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Glycobiology. 2007 Dec;17(12):1344-56. Epub 2007 Sep 20.

Ovarian cancer is associated with changes in glycosylation in both acute-phase proteins and IgG.

Author information

1
Department of Biochemistry, Oxford Glycobiology Institute, University of Oxford, Oxford, UK.

Abstract

Ovarian cancer is the fourth most common cancer in women in the Western world. In a pilot scale study, we highlight changes in the total serum glycome of patients with advanced ovarian cancer that might shed insight into disease pathogenesis. These changes include increases in levels of core fucosylated, agalactosyl biantennary glycans (FA2) and sialyl Lewis x (SLe(x)). To investigate further which proteins contribute to these alterations, we developed technology to analyze simultaneously the glycosylation of protein glycoforms contained in single spots excised from a 2D gel (<1 ng protein). The acute-phase proteins, haptoglobin, alpha1-acid glycoprotein, and alpha1-antichymotrypsin from patients contained elevated levels of subsets of glycoforms containing SLe(x). We also established that IgG heavy chains from patients contained twice the level of FA2 compared with healthy controls. Serum CA125 is the only biomarker that is used routinely, and there is a need for complementary markers that will improve both sensitivity and specificity. There was some preliminary indication that combinations of changes in the serum glycome might improve the separation of ovarian cancer and benign tumors; however, a larger study using data receiver operating characteristic curves will be required to draw any firm conclusions.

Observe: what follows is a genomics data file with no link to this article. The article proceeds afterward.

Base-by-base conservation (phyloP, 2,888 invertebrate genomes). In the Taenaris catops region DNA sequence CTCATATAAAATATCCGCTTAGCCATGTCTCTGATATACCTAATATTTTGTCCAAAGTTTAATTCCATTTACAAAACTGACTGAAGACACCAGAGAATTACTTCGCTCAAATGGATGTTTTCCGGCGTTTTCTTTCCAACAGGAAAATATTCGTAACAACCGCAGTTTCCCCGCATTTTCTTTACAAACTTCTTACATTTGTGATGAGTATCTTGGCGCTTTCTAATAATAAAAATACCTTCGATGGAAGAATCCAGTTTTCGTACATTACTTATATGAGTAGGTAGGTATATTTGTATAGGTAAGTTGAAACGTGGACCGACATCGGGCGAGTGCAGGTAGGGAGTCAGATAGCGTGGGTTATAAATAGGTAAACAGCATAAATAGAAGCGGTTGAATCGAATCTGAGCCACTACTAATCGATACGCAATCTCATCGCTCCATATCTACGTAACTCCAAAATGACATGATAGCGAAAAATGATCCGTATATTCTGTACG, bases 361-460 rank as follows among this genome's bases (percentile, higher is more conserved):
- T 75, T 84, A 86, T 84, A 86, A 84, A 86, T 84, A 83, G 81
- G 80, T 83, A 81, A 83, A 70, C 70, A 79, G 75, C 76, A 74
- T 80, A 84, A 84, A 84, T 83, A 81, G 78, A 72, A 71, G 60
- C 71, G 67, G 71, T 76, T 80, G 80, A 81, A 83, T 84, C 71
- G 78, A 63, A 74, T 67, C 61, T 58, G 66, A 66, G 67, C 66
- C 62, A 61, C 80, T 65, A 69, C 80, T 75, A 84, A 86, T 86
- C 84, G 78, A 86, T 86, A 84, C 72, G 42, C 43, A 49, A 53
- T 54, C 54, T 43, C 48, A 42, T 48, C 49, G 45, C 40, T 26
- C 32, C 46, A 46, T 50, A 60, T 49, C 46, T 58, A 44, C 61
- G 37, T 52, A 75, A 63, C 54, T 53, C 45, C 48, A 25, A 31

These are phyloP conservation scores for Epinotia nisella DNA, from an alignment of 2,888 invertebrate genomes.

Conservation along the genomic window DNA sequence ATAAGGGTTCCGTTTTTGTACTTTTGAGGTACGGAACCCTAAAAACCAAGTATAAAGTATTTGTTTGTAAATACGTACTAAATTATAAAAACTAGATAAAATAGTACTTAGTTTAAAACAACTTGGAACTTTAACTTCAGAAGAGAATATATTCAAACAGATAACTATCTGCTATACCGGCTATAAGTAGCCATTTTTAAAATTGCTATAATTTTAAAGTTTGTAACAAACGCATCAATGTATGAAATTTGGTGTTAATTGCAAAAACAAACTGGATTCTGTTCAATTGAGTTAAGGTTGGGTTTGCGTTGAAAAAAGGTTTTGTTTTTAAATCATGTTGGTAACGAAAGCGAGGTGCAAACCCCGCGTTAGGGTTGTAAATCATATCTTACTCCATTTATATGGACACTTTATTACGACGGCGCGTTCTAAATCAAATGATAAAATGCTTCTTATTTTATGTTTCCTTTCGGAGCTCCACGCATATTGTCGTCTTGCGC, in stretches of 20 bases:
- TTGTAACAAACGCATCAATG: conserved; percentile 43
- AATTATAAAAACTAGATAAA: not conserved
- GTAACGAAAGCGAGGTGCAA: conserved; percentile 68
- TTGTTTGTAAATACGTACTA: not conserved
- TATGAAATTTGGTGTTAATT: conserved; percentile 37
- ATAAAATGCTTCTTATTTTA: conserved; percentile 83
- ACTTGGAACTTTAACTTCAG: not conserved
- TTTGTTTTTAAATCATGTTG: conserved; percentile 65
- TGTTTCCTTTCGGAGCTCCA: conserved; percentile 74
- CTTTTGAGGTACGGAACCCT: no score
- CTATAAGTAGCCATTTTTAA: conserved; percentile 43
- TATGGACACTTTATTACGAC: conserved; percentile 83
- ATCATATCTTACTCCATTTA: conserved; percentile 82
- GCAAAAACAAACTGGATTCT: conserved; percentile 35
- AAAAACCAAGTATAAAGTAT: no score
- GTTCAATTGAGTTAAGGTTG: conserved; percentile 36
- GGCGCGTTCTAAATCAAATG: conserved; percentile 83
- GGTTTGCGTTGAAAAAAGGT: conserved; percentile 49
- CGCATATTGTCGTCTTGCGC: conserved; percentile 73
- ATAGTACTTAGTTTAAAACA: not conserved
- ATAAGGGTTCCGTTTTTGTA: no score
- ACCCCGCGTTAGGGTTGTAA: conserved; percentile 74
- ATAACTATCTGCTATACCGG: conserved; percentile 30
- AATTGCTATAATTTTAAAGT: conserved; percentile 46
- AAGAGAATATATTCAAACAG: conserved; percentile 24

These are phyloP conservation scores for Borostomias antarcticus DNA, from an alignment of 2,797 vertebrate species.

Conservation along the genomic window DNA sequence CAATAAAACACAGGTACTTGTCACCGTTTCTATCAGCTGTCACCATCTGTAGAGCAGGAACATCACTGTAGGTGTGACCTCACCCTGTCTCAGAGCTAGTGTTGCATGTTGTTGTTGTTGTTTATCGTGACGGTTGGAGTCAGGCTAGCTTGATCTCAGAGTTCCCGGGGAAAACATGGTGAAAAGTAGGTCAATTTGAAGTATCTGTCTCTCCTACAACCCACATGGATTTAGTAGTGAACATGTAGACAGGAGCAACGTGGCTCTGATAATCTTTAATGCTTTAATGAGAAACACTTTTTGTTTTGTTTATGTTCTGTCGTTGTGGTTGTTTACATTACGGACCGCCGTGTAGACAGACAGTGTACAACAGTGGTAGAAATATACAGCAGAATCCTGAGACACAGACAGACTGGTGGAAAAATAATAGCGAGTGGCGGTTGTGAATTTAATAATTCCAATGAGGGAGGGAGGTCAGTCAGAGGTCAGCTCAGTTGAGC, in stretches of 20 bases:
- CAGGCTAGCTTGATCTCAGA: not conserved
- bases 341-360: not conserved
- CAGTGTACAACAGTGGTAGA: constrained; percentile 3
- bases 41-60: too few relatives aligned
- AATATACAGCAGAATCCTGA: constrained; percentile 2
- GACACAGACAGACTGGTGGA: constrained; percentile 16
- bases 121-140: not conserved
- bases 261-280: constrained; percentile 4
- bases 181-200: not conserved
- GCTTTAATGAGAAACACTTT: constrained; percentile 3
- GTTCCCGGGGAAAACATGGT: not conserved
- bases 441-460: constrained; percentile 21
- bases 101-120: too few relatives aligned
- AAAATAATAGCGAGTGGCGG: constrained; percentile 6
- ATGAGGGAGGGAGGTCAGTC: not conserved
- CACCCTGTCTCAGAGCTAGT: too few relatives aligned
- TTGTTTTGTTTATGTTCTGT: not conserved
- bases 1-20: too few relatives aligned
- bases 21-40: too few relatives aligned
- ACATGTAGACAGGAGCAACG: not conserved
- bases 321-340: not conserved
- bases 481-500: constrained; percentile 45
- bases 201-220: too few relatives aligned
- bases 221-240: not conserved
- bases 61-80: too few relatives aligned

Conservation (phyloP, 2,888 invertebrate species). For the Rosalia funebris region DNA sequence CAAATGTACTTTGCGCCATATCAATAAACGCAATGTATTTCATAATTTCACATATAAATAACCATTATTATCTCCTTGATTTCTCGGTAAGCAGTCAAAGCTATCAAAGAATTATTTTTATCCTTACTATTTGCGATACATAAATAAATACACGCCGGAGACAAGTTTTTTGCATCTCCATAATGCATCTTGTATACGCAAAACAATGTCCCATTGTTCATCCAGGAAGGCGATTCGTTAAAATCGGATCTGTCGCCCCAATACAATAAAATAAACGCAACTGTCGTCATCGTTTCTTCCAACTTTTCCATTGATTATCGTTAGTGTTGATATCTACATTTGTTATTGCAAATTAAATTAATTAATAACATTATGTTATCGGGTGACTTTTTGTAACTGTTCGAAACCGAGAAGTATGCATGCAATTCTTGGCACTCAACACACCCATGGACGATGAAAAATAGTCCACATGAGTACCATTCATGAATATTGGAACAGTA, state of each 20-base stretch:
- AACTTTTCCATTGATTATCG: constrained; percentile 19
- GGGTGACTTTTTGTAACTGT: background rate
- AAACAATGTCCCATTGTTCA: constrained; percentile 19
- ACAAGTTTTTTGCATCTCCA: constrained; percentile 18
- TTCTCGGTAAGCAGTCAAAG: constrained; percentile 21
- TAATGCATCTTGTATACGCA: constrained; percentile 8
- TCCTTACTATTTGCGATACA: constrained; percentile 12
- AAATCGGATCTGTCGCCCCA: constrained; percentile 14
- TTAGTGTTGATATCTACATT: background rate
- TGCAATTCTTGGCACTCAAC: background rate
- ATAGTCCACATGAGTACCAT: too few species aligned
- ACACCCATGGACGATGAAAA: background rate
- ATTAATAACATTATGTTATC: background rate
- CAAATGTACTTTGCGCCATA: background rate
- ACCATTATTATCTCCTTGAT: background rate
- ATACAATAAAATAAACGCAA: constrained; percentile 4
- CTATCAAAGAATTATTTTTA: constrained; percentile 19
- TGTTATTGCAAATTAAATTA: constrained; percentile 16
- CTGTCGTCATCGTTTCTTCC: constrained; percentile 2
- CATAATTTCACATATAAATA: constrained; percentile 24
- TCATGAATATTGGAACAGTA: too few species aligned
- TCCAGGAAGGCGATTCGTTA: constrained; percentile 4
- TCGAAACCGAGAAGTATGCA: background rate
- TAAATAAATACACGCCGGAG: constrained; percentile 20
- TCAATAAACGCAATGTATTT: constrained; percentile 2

PMID:
17884841
DOI:
10.1093/glycob/cwm100
[Indexed for MEDLINE]

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